KC7 Ranch owned by Fort Worth family for sale in bankruptcy
An enormous Davis Mountains ranch owned by a prominent Fort Worth oil and gas family has been ordered sold by a bankruptcy court.
The KC7 Ranch near Balmorhea (about two hours southwest of Midland) features about 37,000 acres of tranquil land with managed wildlife. The sale also will include potentially lucrative mineral and water rights — amenities that are highly sought after in the Permian Basin shale oil play.
Icon Global Group, a Dallas commercial real estate firm that has become known for its ability to market Texas-size ranches, was appointed broker for the sale. The company announced it would immediately begin accepting offers for the land, with a deadline of Nov. 30 for prospective buyers to submit sealed bids.
The bankruptcy case is being heard in Fort Worth federal court, under the supervision of Judge Mark X. Mullin.
Water rights are extremely valuable in parched West Texas, not only for drinking water supplies, but to ensure that natural gas fracking companies have the liquids they need to force petroleum from the bowels of the Earth to the surface.
“The inclusion of the previously unavailable but immensely valuable owned water rights in this property is a game changer and makes for an extremely unique and potentially revenue rich investment opportunity with predicted income streams potentially worth many multiples beyond any surface value acquisition price,” said Bernard Uechtritz, Icon Global Realty founder.
“I have seen data which indicates up to 400,000 barrels a day of water production is possible. Current frac water rates in the area range from sixty cents to two dollars. Let’s say conservatively this water is delivered is at twenty cents. This could mean a payback as much as $70M a year for decades. I might be married into an Aggie family and only have a 10th grade education, but even I understand that kind of math, and these are big, big numbers,” Uechtritz said.
The property also includes a nearly 10,000-square-foot stone lodge, which was remodeled in 2007.
The ordered sale stems from the bankruptcy filings of KC 7 Ranch, Ltd. and related entities.
The property has been for sale for years with a list price of $52 million, not including mineral and water rights. But now that water and mineral rights are included, there is no official asking price.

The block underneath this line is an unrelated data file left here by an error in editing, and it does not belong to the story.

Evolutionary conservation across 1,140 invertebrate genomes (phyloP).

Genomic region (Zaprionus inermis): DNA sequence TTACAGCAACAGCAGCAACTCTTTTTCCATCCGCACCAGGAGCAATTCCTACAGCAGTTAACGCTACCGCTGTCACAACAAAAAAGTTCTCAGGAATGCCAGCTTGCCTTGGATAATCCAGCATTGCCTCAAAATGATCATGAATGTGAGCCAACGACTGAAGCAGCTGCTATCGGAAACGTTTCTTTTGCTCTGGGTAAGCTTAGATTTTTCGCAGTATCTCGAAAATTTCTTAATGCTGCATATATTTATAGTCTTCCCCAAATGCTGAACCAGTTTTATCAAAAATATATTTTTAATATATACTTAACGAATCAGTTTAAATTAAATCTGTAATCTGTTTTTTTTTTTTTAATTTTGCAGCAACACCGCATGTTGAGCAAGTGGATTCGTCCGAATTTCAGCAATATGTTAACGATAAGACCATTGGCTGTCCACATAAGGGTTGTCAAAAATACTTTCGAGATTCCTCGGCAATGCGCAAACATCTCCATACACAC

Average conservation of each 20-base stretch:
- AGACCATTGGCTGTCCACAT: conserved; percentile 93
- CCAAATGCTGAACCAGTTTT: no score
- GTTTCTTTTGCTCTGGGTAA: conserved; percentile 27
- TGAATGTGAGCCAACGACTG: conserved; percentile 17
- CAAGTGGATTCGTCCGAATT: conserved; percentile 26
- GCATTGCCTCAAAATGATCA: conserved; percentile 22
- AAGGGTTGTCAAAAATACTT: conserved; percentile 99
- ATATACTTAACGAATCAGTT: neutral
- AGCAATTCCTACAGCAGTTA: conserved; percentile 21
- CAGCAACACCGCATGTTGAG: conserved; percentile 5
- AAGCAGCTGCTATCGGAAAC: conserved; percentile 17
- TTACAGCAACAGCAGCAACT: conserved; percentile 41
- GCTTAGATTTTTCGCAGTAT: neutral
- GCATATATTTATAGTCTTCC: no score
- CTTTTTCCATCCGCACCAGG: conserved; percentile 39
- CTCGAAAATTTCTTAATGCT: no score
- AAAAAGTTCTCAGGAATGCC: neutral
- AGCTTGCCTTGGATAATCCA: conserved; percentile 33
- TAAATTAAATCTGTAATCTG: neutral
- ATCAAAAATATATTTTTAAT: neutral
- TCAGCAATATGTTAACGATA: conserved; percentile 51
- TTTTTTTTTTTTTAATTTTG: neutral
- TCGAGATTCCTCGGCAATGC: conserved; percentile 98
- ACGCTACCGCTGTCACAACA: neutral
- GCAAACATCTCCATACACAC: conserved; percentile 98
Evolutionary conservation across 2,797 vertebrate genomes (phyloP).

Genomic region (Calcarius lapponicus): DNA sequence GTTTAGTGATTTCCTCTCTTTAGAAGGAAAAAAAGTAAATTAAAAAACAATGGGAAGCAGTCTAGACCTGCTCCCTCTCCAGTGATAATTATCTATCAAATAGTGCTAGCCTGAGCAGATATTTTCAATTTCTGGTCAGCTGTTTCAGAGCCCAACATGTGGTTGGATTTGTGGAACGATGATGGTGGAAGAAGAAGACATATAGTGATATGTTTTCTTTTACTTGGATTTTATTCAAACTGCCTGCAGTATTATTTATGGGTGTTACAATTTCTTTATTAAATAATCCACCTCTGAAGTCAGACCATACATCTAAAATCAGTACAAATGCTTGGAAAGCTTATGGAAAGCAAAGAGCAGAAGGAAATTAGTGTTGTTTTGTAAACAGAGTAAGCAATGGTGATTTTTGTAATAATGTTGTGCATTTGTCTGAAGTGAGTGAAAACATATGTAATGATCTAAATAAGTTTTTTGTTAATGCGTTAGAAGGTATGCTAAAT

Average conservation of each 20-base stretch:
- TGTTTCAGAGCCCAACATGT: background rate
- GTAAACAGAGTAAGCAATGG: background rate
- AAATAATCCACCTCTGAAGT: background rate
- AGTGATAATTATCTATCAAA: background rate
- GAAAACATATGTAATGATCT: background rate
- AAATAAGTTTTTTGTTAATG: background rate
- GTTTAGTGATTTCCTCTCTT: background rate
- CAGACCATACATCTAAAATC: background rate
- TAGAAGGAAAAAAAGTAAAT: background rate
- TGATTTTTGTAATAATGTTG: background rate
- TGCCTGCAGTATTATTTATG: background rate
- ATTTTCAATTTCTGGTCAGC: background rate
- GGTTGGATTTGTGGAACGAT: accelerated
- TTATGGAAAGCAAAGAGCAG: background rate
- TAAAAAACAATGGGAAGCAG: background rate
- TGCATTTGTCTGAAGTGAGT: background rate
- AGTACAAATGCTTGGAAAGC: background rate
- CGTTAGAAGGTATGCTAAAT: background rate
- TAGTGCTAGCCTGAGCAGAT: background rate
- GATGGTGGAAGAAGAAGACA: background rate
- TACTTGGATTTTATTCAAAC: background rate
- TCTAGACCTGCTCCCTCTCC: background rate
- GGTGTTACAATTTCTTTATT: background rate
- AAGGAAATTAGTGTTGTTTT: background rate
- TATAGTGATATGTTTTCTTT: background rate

The ranch is symbolic of the rise and fall of the Fort Worth area’s Barnett Shale natural gas play. Thomas “Toby” Darden, who along with other family members ran one of the Barnett Shale’s most lucrative companies, Quicksilver Resources, filed for bankruptcy protection for the ranch in December, and for other related companies in January.
At its peak, Quicksilver Resources employed about 600 people and controlled 85,000 acres in the Barnett Shale. It also had nearly 500,000 acres of gas and coal bed properties in Canada along with an additional 90,000 acres in the Permian Basin.
But Quicksilver struggled with mounting debts and lower natural gas prices and filed for bankruptcy in 2015. At the time, the company stated that its assets were worth about $1.21 billion but that it was saddled with $2.35 billion in debt.
In 2016, BlueStone Natural Resources II bought Quicksilvers’ Barnett Shale assets in a bankruptcy auction for $245 million. While Toby Darden retired from the company in 2013, he continued to serve as an adviser. His brother, Glenn Darden, served as CEO and president, and his sister, Anne Darden Self, was vice president of human resources.
What about the land?
In addition to its below-the-surface value, KC7 Ranch is considered a sportsman’s paradise for is surface-level amenities, Uechtritz said.
The main house overlooks a spring-fed trophy bass lake. The perimeter of the ranch is fenced, and the interior is cross-fenced into 11 pastures.
This report includes informaton from the Star-Telegram archives.